systems with more stringent systems. It was assumed that if new agreement
reached then the New York City will gain about $ 250 million in aid and $200
million in Grants. But as 2012 drew to a close, talks between both were
deadlocked. On the deadline date, on which school districts and their unions
were required to submit certain aspects of their new system, both announced
that a final late night negotiating talks had been unsuccessful.

Unfortunately, both had
much to gain in form of better teachers and more state funding but the failed
negotiations hindered this agreement.

Lesson: business
negotiations, seeking to resolve a dispute should foster a cooperative spirit,
framing negotiations around gains rather than losses. And when business
negotiators are far apart, it may take a professional mediator or other
independent party to help bridge the divide.

Case Study 3: Fiat’s &
Chrysler13

In 2009, the U.S.
Government negotiated with Chrysler to save it from extinction. It was
tentative that Chrysler would go into bankruptcy and its ownership would be
divided with majority stake going to Chrysler’s union welfare healthcare trust,
Fiat, US Government and Canadian government. Chrysler also gave a $4.59 billion
not the health care trust. The fiat negotiated a plan to acquire all Chrysler
by buying the health care trust and the stake of us government. But when the
fiat started buying the health care trust’s stake, the voluntary employee
beneficiary association and fiat reached altogether different calculations of
Chrysler’s value. When hastily drawing up their contract to save Chrysler, the
lawyers failed to take note of the $4.59 billion note issued to the health care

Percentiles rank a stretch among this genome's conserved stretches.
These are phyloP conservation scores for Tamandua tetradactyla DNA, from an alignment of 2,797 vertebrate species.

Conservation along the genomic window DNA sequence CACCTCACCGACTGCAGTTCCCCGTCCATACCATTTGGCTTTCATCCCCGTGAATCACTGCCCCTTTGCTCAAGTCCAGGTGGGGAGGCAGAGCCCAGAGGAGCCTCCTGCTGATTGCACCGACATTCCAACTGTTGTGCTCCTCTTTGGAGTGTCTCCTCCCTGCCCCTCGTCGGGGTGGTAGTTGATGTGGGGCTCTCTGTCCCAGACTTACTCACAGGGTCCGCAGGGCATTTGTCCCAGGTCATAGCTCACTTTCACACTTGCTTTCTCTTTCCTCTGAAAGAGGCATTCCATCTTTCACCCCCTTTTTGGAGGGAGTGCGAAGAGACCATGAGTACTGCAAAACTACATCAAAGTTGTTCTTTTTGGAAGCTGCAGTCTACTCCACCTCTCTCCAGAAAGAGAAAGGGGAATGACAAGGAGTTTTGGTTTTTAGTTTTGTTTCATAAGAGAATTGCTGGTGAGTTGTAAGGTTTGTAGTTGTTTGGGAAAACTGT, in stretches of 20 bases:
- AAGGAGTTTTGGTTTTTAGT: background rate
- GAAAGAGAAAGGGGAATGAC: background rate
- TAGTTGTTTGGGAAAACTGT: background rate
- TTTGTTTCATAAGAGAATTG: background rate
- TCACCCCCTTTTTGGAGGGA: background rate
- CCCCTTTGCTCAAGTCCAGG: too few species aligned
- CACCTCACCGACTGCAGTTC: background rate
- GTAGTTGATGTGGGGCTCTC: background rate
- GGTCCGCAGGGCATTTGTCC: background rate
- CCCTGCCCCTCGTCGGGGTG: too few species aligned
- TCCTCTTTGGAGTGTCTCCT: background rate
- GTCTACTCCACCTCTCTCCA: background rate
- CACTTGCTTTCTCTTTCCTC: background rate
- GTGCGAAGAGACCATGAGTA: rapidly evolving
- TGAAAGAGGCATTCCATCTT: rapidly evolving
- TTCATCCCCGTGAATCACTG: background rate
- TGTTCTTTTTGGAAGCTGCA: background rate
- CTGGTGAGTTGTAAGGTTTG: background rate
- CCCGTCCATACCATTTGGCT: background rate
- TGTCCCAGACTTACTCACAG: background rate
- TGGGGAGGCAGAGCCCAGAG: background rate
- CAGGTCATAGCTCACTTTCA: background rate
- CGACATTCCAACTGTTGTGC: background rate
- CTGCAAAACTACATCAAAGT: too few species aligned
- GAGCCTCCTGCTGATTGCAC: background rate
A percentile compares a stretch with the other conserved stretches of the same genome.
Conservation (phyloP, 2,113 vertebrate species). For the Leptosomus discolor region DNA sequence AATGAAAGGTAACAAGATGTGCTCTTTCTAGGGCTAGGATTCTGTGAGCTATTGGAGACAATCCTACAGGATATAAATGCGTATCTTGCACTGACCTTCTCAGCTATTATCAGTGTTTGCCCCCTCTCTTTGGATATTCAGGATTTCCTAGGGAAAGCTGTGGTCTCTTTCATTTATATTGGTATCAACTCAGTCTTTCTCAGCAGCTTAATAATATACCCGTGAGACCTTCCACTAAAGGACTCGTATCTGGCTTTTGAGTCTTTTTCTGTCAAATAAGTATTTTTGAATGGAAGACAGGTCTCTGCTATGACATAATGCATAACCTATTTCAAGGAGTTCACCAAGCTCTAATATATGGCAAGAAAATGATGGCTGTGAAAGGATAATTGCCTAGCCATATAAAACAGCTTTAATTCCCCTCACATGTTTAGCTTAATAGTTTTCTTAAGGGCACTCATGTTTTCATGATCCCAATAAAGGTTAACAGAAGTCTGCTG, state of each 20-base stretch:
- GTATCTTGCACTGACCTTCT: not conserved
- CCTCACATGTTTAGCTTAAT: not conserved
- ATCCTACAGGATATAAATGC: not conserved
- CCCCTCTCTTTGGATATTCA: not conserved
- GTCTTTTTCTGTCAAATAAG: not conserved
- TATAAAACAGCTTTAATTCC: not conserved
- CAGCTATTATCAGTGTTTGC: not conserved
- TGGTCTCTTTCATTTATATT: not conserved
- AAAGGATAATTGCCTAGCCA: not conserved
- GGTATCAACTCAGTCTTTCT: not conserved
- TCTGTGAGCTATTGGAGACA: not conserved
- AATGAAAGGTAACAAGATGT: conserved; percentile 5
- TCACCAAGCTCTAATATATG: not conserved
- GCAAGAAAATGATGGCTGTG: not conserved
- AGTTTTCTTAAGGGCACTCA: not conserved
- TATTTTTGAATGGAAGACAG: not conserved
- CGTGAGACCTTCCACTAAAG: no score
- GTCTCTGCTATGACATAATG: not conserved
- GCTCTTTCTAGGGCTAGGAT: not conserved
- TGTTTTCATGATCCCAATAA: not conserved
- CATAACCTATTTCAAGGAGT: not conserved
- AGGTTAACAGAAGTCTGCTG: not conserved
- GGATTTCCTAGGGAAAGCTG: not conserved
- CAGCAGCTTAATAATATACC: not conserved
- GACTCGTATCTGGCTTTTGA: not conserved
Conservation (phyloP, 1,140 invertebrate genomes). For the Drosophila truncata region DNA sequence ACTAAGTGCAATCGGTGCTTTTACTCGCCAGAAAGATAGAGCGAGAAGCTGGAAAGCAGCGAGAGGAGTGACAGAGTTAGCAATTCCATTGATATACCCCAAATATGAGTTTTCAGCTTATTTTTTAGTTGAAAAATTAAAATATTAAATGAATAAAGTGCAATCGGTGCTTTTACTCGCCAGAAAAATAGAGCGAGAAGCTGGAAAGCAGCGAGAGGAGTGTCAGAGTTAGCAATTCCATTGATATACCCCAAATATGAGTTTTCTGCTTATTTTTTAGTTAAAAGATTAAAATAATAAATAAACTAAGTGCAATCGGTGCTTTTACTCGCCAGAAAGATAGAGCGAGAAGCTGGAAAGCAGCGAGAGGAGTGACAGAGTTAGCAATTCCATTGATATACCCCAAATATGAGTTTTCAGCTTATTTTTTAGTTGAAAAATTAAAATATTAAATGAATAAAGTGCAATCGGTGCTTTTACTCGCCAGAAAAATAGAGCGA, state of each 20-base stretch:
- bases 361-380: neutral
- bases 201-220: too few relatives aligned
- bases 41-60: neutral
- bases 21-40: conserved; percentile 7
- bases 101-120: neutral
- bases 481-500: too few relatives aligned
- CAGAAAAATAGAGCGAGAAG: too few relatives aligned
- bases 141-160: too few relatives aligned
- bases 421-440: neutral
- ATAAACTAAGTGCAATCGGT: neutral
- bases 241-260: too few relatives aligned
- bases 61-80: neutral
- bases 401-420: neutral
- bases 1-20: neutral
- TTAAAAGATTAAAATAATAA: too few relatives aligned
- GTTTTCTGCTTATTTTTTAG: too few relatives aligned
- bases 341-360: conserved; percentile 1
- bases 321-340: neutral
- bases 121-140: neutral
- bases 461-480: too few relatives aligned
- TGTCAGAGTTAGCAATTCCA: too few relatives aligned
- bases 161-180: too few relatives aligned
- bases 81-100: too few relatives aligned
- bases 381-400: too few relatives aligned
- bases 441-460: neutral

trust and errorred in specifying whether that note should be calculated while
determining the value of Chrysler.

Lesson: The above error
points out the risks involved in the negotiating deals. Business negotiators
should not wrap up the deal in hurry but to work carefully.

Case Study 4:  Apple’s Defeat in price fixing14

In 2007, when Apple was
about to launch its iPad, unhappy with the low prices by Amazon, the 5 U.S.
publishers negotiated a new model of e-book pricing with Apple. They adopted the
so called agency model in which the publishers can set their own prices with
30% commission of Apple. After threatening Amazon that there will delay in
e-book edition to Amazon, it reluctantly agreed and prices of books was rose across
the industry. The U.S. Department accused the parties of artificially
increasing the prices. The five publishers reached a settlement with the U.S.
Government but Apple did not. In us district court, the parties demonstrated
their discussion as a negotiation in which each side pushed hard for
concessions. On July 10, 2013, the court ruled that Apple and publishers had
indeed engaged in price fixing conspiracy that resulted in consumers paying
more for e-books.

Lesson: The negotiator